What's black and white, sounds like actress Kristen Bell, and is standing in your living room talking to your kids right now? Don't worry, that's just Genius the Panda, an augmented reality character from the Yakables app for iPhones and iPads.
Using ARKit to place the animated panda in the user's physical environment, the app uses speech recognition to enable children to carry on a guided conversation with Genius the Panda.
The app presents a series of questions on screen about pandas, such as how much they weigh or what they eat. Children can then read the questions aloud, and Genius the Panda adorably provides the answers. Alternately, kids can also tap the on-screen questions instead of interacting with the virtual character verbally.
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After a few rounds of interrogation, Genius the Panda (actually voiced by Grace Van Dien) flips the tables and quizzes the users on what they have learned. Kids can speak or select the correct answers from multiple choices.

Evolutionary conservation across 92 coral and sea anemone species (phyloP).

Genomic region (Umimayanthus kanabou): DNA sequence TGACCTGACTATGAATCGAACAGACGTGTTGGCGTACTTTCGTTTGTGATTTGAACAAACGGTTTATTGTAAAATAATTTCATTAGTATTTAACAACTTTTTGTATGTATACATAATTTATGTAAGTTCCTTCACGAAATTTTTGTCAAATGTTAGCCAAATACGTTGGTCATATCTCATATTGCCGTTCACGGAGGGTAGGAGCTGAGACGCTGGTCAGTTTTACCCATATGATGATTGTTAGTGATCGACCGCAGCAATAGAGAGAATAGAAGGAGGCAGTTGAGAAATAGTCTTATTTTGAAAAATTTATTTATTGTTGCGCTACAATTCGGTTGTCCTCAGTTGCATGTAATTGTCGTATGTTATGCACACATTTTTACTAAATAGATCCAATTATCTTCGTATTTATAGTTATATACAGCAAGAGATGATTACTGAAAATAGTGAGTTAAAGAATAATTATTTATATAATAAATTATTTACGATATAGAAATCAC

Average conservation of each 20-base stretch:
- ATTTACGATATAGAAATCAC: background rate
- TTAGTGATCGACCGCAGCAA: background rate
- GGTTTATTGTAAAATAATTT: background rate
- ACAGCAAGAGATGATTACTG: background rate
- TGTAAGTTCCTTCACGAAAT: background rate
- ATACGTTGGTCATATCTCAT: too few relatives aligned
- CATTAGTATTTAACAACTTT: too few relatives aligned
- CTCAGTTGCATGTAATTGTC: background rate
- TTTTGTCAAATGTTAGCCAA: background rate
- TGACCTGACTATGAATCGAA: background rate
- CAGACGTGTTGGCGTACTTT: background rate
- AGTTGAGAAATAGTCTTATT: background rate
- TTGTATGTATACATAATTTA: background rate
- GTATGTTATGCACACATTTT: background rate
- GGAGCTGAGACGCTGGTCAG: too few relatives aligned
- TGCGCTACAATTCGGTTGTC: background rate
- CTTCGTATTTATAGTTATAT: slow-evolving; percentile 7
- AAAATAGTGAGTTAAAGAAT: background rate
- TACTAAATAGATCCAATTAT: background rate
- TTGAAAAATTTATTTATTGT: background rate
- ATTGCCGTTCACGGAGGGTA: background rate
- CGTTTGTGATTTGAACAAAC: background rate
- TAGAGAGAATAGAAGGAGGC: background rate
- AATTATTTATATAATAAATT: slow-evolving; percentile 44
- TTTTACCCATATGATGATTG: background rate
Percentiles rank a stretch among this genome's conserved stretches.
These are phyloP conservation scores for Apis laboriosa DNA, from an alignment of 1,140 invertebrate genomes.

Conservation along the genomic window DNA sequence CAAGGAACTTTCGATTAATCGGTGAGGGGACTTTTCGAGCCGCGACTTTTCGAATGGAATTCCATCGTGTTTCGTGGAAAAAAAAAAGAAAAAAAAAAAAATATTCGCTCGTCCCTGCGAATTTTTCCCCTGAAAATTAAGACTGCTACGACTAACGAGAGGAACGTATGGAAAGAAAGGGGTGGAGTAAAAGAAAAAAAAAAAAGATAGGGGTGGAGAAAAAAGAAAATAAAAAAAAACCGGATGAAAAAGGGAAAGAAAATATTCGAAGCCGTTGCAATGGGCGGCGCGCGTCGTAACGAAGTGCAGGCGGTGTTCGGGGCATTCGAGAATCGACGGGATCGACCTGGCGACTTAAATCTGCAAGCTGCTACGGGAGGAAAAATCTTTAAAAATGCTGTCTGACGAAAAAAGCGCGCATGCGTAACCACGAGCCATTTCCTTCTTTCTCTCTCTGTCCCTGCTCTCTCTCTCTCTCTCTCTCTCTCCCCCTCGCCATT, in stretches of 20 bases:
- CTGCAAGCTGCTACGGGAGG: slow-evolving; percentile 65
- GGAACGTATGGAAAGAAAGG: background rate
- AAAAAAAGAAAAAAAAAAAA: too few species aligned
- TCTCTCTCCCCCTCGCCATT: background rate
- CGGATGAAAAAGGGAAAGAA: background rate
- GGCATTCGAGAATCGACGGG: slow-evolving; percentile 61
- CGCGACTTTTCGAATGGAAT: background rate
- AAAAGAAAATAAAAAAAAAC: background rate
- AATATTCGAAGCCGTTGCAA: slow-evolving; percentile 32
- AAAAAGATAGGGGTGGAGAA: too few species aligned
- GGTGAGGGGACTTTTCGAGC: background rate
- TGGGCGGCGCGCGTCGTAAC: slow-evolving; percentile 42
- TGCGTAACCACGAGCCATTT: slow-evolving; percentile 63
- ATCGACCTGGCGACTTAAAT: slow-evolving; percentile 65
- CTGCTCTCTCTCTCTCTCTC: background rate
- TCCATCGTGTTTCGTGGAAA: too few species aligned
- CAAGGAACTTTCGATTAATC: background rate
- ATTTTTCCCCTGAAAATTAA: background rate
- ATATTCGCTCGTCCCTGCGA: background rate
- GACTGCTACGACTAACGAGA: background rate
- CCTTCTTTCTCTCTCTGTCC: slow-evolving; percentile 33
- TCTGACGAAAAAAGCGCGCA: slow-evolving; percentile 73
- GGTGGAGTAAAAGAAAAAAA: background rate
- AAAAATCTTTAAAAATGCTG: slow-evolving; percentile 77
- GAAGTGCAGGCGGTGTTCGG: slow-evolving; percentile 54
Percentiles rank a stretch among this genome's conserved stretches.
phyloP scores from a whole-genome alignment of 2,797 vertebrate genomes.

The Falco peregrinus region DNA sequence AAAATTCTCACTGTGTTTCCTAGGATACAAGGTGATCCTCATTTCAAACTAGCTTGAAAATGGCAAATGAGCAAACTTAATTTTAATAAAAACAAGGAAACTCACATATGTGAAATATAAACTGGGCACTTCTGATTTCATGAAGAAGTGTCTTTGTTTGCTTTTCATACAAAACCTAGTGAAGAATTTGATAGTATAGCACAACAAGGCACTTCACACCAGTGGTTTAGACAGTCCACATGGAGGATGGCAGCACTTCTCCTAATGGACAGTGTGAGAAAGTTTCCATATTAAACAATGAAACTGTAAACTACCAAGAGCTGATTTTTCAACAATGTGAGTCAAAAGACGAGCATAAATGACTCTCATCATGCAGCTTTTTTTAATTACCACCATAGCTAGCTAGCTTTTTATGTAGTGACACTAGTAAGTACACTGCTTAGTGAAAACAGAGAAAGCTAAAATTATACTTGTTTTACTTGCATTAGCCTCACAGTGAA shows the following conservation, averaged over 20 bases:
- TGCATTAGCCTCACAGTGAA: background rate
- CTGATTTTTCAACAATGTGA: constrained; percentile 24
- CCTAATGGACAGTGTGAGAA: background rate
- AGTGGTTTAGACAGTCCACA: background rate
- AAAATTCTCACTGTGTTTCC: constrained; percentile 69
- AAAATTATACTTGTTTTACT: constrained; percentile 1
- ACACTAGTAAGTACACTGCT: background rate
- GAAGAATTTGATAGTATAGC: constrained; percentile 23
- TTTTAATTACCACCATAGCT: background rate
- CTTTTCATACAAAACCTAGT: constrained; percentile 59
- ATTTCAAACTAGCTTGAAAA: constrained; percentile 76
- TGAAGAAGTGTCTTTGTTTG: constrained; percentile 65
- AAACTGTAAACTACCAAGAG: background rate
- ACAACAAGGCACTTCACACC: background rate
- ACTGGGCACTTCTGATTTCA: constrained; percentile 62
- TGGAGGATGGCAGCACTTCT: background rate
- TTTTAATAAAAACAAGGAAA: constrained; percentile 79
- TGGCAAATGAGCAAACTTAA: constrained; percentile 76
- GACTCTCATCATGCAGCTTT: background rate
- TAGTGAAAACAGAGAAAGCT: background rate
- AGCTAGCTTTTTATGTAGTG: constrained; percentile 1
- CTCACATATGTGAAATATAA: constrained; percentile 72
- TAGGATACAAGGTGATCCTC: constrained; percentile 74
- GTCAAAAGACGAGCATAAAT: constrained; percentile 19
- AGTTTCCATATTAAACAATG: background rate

Yakables is a product of ZooTube, LLC, a subsidiary of Conversive, Inc. The parent company makes the Conversive platform, a machine learning and natural language processing tool that enables organizations to build conversational apps with a drag-and-drop interface.
Those experiences can then be published on multiple channels, with Yakables demonstrating the platform's AR implementation. The company has also demonstrated its capabilities in VR with the "Fall in Love" experience for Oculus.
With Yakables, the AR experience also functions as a promotional vehicle for the theatrical release of the documentary Pandas, which hits IMAX and IMAX 3D theaters on April 6. The film is narrated by, you guessed it, Kristen Bell. After a conversation with a panda that sounds like Anna from Frozen (another character voiced by Bell), what kid wouldn't want to see this movie?
Augmented reality has become a favorite tactic of movie studio marketing departments to help promote new films, with uses cases including standalone apps, sponsored experiences on social platforms, and product tie-ins. (Disney deployed all three examples for Star Wars: The Last Jedi.)
In this case, IMAX and Warner Bros. have produced an experience that not only promotes their film, but also works on its own as an educational tool for young children.
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